The Everyday Lore Project

13 May 2020 – Old May Day

13 May 2020 – Old May Day

Today I’ve been making cheese. Well, fake cheese. It’s Old May Day* the traditional start to the cheese making season. And blessed are the cheese makers. 

Making real cheese I’m told, is a right old faff. Making vegan cheese is dead easy, all you need is a food processer and lots of ingredients that shouldn’t work together but somehow do. I decided to follow a recipe for vegan cheddar cheese with jalapeño. Jeez. 

I went rogue within the first line of the recipe. I had things to do, so wasn’t about to wait for four hours while the cashews soaked, then another four hours for the cheese to get all firm. So tipping my nuts into a saucepan, I boiled them up, added some lemon juice and let them sit for 15 mins while I prepped the other ingredients. Then everything apart from the coconut oil and the jalapeños went into the food processor and mixed until smooth. Except it never really got to the smooth stage as my boiling hack hadn’t been completely successful. 

After a long old grind, I added the oil, ground again and stirred in the chillies. But there was so much unincorporated oil that I ended up re-blending. Finally it looked reasonable, so I shoved it in the fridge and got on with the washing up

Six hours later (I got busy), everything was firm. And it smelled incredible. Gouging the slab out with a butter knife, I wrapped it in clingfilm. Although there was no real need to shape it, I felt given the strange propensity for rolling cheese throughout the folklore year, mine shouldn’t be anything other than ball shape.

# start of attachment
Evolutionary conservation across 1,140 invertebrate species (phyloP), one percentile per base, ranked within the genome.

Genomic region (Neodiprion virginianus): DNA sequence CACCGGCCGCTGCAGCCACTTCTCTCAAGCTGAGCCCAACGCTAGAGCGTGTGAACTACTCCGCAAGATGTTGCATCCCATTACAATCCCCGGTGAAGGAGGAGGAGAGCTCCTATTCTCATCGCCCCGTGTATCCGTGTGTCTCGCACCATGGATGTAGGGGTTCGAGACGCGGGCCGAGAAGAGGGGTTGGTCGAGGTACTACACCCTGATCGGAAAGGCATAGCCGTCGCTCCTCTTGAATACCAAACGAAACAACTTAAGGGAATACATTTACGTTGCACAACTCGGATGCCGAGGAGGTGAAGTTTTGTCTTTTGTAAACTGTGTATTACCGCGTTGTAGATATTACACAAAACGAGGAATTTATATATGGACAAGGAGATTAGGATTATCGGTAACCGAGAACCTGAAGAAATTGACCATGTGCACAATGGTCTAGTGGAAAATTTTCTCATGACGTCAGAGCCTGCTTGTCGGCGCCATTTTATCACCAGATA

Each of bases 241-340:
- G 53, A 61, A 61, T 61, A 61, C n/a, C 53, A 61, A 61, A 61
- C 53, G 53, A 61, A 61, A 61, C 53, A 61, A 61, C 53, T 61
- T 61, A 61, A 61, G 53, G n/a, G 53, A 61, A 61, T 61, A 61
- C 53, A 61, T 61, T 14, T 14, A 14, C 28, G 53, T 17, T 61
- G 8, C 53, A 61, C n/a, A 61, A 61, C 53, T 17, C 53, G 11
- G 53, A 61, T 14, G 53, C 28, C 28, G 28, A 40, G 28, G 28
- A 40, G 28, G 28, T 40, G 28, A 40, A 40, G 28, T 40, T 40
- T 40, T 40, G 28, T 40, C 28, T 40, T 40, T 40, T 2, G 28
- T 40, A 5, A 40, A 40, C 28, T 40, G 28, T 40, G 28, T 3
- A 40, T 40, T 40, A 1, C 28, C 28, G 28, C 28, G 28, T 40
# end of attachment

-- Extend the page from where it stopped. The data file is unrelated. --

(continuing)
The jeez felt very solid, a bit like rolling modelling clay. But once it started to warm up things got easier. The final flourish was supposed to be a liberal sprinkling of almond slivers, but I only had sparse. 

I’ll be honest, cutting into it felt more pâté than cheddar. And looking at it, I was half expecting it to taste like gjeitost (guilty pleasure Norwegian cheese). But on first contact, it did taste a little like proper strong cheese. Until the chillies and tomato utterly obliterated any other flavour. But delicious. Absolutely delicious.

So yes, I know it’s not cheese, but if you lower your expectation for an exact cow’s milk copy, it does a decent job. And I shall continue to enjoy its slightly eye watering composition regardless. I just have to work out how I can make fake fondue fodder and I’ll be as happy as a Randwick Wapper. 

*It may not be precisely Old May Day as another source has it as yesterday, and another the day before that. It’s around here sometime though. 


Cooper, Q. and Sullivan, P. (1994) Maypoles, Martyrs & Mayhem: 366 Days of British Myths, Customs & Eccentricities, London, Bloomsbury Publishing Plc

Published by Liza Frank

Author of My Celebrity Boyfriend. Obsessed with hula hooping, sons of preachermen and fresh dates, sometimes all at the same time. Curator of Folklore Agony and The Everyday Lore Project.

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